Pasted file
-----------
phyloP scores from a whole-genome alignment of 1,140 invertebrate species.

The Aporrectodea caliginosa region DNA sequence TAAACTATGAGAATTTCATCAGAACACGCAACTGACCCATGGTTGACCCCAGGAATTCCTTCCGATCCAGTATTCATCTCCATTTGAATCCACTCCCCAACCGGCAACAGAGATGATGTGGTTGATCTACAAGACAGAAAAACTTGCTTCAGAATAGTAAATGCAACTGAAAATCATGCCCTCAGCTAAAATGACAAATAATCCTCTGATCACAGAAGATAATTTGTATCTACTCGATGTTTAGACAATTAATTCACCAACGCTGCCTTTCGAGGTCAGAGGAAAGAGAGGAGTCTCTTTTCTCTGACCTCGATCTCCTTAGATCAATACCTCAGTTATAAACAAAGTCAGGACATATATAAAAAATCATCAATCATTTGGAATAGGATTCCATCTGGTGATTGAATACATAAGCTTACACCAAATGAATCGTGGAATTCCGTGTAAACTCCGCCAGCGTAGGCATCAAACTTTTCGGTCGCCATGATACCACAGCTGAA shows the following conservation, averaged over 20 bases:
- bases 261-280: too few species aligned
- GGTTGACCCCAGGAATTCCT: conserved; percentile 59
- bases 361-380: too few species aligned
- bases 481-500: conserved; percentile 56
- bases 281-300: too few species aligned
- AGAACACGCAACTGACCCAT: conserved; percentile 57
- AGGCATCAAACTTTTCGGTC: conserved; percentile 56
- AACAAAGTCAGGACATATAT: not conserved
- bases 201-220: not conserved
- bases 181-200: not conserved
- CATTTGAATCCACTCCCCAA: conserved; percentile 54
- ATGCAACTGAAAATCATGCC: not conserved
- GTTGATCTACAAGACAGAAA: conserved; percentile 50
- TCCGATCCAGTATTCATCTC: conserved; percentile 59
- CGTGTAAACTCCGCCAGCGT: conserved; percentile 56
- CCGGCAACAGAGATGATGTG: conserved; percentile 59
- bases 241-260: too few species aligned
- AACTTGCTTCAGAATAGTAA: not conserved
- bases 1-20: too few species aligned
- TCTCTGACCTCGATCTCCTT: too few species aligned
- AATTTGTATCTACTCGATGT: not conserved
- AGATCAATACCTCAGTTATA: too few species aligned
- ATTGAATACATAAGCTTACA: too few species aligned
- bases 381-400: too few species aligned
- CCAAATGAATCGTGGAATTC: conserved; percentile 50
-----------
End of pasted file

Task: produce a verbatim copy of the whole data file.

phyloP scores from a whole-genome alignment of 1,140 invertebrate species.

The Aporrectodea caliginosa region DNA sequence TAAACTATGAGAATTTCATCAGAACACGCAACTGACCCATGGTTGACCCCAGGAATTCCTTCCGATCCAGTATTCATCTCCATTTGAATCCACTCCCCAACCGGCAACAGAGATGATGTGGTTGATCTACAAGACAGAAAAACTTGCTTCAGAATAGTAAATGCAACTGAAAATCATGCCCTCAGCTAAAATGACAAATAATCCTCTGATCACAGAAGATAATTTGTATCTACTCGATGTTTAGACAATTAATTCACCAACGCTGCCTTTCGAGGTCAGAGGAAAGAGAGGAGTCTCTTTTCTCTGACCTCGATCTCCTTAGATCAATACCTCAGTTATAAACAAAGTCAGGACATATATAAAAAATCATCAATCATTTGGAATAGGATTCCATCTGGTGATTGAATACATAAGCTTACACCAAATGAATCGTGGAATTCCGTGTAAACTCCGCCAGCGTAGGCATCAAACTTTTCGGTCGCCATGATACCACAGCTGAA shows the following conservation, averaged over 20 bases:
- bases 261-280: too few species aligned
- GGTTGACCCCAGGAATTCCT: conserved; percentile 59
- bases 361-380: too few species aligned
- bases 481-500: conserved; percentile 56
- bases 281-300: too few species aligned
- AGAACACGCAACTGACCCAT: conserved; percentile 57
- AGGCATCAAACTTTTCGGTC: conserved; percentile 56
- AACAAAGTCAGGACATATAT: not conserved
- bases 201-220: not conserved
- bases 181-200: not conserved
- CATTTGAATCCACTCCCCAA: conserved; percentile 54
- ATGCAACTGAAAATCATGCC: not conserved
- GTTGATCTACAAGACAGAAA: conserved; percentile 50
- TCCGATCCAGTATTCATCTC: conserved; percentile 59
- CGTGTAAACTCCGCCAGCGT: conserved; percentile 56
- CCGGCAACAGAGATGATGTG: conserved; percentile 59
- bases 241-260: too few species aligned
- AACTTGCTTCAGAATAGTAA: not conserved
- bases 1-20: too few species aligned
- TCTCTGACCTCGATCTCCTT: too few species aligned
- AATTTGTATCTACTCGATGT: not conserved
- AGATCAATACCTCAGTTATA: too few species aligned
- ATTGAATACATAAGCTTACA: too few species aligned
- bases 381-400: too few species aligned
- CCAAATGAATCGTGGAATTC: conserved; percentile 50